1973 saw Chile in the midst of a Chilean Coup; under the leadership of the fascist regime of General Pinochet, the Chilean People were ready to take a stand. The Colony, which is based on true events, sets itself smack bang in the middle of this uprising with horrendous outcomes but does it try just a little too hard?
The Colony delves into the story of Paul Schafer, played here by a frighteningly evil Michael Nyqvist (The Girl with the Dragon Tattoo and John Wick) and his German sect, Colonia Dignidad. Not a very well known story, but one in which the terrorisation, brainwashing and complete brutality of vulnerable men, women, and especially children seem to have gone angrily under the radar. Director Florian Gallenberger has bravely given some light on the whole horrifying affair and which unearths even the German Embassy in Chile turning a blind eye to the atrocities that occurred in Colonia Dignidad.
The foundation of The Colony is a love story between Daniel (Daniel Bruhl – best known for his roles in Rush and Captain America: Civil War) and Lena, played by Harry Potter’s own Emma Watson – in a role which could very shock her devoted fan base. Lena is a sparky flight attendant in love with a German Activist, Daniel. Whilst on leave the couple take time together to have fun but the pair find themselves running the streets as the coup sets in, seeing the pair arrested and Daniel whisked away for interrogation at a secret camp which so happens to be located beneath Colonia Dignidad, a camp heavily supported by General Pinochet.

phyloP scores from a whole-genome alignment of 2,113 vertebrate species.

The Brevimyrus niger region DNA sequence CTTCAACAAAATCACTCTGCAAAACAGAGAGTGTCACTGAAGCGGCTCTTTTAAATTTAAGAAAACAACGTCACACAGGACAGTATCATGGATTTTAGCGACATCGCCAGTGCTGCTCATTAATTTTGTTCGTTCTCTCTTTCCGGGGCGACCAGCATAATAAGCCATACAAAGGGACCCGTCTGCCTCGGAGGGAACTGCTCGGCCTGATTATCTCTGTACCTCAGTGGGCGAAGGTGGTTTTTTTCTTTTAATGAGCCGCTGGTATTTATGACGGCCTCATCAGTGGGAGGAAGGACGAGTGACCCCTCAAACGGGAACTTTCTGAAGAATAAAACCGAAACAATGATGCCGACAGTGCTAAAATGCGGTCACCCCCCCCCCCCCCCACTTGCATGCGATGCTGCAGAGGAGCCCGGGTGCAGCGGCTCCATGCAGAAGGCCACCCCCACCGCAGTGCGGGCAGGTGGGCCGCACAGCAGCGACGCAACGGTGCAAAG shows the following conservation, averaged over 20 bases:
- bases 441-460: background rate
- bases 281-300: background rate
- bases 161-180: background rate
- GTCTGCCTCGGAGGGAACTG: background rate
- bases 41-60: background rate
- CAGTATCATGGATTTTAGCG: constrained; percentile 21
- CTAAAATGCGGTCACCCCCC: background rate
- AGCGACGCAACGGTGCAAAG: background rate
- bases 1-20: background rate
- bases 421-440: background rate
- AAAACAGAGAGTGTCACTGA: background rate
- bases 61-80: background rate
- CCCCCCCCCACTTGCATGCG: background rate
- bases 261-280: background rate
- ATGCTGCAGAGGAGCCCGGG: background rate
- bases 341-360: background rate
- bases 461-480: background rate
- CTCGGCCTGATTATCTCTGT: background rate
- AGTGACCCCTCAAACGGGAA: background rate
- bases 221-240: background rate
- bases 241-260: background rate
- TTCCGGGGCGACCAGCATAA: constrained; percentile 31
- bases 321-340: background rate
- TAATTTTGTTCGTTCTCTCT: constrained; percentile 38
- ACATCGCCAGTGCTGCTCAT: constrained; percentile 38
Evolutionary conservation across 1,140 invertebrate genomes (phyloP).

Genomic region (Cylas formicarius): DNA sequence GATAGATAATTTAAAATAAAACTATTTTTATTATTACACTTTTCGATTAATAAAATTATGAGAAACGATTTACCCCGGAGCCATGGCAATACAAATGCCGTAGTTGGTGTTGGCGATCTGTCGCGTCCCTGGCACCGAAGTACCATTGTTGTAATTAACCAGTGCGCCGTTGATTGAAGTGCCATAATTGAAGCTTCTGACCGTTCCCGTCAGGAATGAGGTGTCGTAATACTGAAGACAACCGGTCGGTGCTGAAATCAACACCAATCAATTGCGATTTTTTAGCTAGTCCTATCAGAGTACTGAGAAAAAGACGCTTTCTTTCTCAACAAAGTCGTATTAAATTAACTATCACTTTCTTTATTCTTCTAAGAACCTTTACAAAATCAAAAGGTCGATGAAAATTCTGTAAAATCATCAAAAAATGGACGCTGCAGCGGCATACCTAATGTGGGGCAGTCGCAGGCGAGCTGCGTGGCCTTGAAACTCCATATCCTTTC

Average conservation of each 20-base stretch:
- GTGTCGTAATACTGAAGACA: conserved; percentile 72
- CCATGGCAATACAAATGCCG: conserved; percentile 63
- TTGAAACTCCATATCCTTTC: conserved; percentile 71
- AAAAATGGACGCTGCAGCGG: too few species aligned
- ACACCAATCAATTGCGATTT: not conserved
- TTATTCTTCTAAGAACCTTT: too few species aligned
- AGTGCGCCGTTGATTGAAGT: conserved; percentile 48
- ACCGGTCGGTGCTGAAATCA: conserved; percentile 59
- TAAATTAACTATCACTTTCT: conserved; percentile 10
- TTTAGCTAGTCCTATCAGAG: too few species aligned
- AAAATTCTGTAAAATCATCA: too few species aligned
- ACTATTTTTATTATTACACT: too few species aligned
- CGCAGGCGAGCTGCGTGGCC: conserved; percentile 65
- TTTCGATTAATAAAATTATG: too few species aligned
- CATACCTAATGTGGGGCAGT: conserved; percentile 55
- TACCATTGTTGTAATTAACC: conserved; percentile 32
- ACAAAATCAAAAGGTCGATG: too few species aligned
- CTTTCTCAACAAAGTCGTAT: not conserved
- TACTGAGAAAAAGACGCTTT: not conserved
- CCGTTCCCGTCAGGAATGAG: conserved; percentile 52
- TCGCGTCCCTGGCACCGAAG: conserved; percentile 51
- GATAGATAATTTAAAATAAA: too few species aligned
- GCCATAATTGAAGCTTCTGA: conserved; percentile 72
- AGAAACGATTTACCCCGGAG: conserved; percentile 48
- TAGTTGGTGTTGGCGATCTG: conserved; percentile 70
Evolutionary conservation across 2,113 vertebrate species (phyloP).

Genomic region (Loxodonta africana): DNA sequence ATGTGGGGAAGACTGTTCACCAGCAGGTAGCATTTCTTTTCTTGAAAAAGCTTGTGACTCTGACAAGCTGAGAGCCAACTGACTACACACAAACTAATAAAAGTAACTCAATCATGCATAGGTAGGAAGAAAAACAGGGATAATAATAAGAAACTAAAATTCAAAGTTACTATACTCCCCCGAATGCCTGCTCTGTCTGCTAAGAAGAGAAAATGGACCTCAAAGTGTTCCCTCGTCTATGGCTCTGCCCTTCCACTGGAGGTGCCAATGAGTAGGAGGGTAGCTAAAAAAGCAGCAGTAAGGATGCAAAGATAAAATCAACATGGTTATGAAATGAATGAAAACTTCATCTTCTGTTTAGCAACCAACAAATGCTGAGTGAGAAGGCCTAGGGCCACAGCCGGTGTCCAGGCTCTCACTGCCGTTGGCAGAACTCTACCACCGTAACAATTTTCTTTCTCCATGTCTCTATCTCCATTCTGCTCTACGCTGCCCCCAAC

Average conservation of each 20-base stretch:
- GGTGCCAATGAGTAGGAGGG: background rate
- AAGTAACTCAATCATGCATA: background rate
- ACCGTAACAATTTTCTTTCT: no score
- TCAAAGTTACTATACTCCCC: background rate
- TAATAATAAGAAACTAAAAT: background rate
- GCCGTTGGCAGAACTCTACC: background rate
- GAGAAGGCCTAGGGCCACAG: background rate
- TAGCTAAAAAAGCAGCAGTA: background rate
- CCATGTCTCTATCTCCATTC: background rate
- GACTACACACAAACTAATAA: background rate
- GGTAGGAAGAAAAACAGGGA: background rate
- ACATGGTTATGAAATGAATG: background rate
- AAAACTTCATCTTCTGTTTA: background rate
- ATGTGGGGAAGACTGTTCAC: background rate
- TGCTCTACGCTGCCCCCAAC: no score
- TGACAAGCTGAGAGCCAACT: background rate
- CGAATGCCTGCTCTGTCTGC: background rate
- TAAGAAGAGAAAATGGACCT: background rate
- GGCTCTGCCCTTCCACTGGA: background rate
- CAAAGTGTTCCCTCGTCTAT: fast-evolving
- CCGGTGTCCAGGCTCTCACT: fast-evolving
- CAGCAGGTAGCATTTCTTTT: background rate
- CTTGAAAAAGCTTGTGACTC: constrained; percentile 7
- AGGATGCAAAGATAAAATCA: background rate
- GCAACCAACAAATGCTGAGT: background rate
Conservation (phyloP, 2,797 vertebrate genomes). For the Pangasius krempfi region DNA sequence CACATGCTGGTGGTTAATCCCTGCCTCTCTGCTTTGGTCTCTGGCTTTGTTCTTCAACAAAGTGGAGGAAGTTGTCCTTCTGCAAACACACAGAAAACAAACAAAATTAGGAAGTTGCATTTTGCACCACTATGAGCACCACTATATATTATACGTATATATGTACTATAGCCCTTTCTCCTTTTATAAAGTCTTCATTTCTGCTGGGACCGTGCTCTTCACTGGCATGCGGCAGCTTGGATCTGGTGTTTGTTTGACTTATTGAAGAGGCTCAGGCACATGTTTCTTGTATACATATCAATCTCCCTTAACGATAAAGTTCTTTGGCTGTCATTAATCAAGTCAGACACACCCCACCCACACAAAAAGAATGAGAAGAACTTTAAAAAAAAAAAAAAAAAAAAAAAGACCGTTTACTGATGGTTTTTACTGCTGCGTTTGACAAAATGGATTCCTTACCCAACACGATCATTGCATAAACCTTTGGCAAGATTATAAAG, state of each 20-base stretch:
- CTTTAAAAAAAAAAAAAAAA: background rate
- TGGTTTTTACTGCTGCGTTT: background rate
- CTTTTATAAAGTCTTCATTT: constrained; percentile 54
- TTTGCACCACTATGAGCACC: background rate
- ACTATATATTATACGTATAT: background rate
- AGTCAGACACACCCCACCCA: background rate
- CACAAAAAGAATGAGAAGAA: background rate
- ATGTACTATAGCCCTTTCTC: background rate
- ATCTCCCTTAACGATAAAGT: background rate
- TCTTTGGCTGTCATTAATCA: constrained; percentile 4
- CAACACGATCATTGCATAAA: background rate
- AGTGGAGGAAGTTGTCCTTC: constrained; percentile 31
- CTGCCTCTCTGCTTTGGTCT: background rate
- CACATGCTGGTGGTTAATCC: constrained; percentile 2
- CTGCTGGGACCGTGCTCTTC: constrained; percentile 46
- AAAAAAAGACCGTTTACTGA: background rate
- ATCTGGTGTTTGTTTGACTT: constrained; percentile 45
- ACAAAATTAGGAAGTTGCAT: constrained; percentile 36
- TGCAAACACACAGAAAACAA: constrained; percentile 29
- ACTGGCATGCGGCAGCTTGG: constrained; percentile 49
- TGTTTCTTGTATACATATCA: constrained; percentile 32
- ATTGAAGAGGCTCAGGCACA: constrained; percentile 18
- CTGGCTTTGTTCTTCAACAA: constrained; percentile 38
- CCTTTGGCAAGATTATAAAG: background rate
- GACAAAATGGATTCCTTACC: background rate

To the outside world Colonia Dignidad is a charitable mission, but on the inside terror reigns and no one ever escapes. Lena desperate to save Daniel finds a way into the cult by the skin of her teeth when Schafer makes her open her blouse to reveal a lacy bra. Lena goes undercover to seek out a battered Daniel who now appears to have some form of brain damage. Once the two are reunited they hatch a daring plan to escape, one in which they have to run for their lives not only from the chilling Schafer but Pinochet’s government henchmen and the German embassy.
It’s not until the pair find each other in the camp that the story begins to come to life, injecting some intrigue and thrilling suspense. It misses any actual visible brutality and a deeper insight into the actions of Schafer within the camp, and only hinting at the atrocious crimes this man carried out. It’s a slow burner but once The Colony jumps into life its human rights storyline manages to take a hit as it turns into a cat and mouse chase.
The Colony is in cinemas and on Demand from July 1st.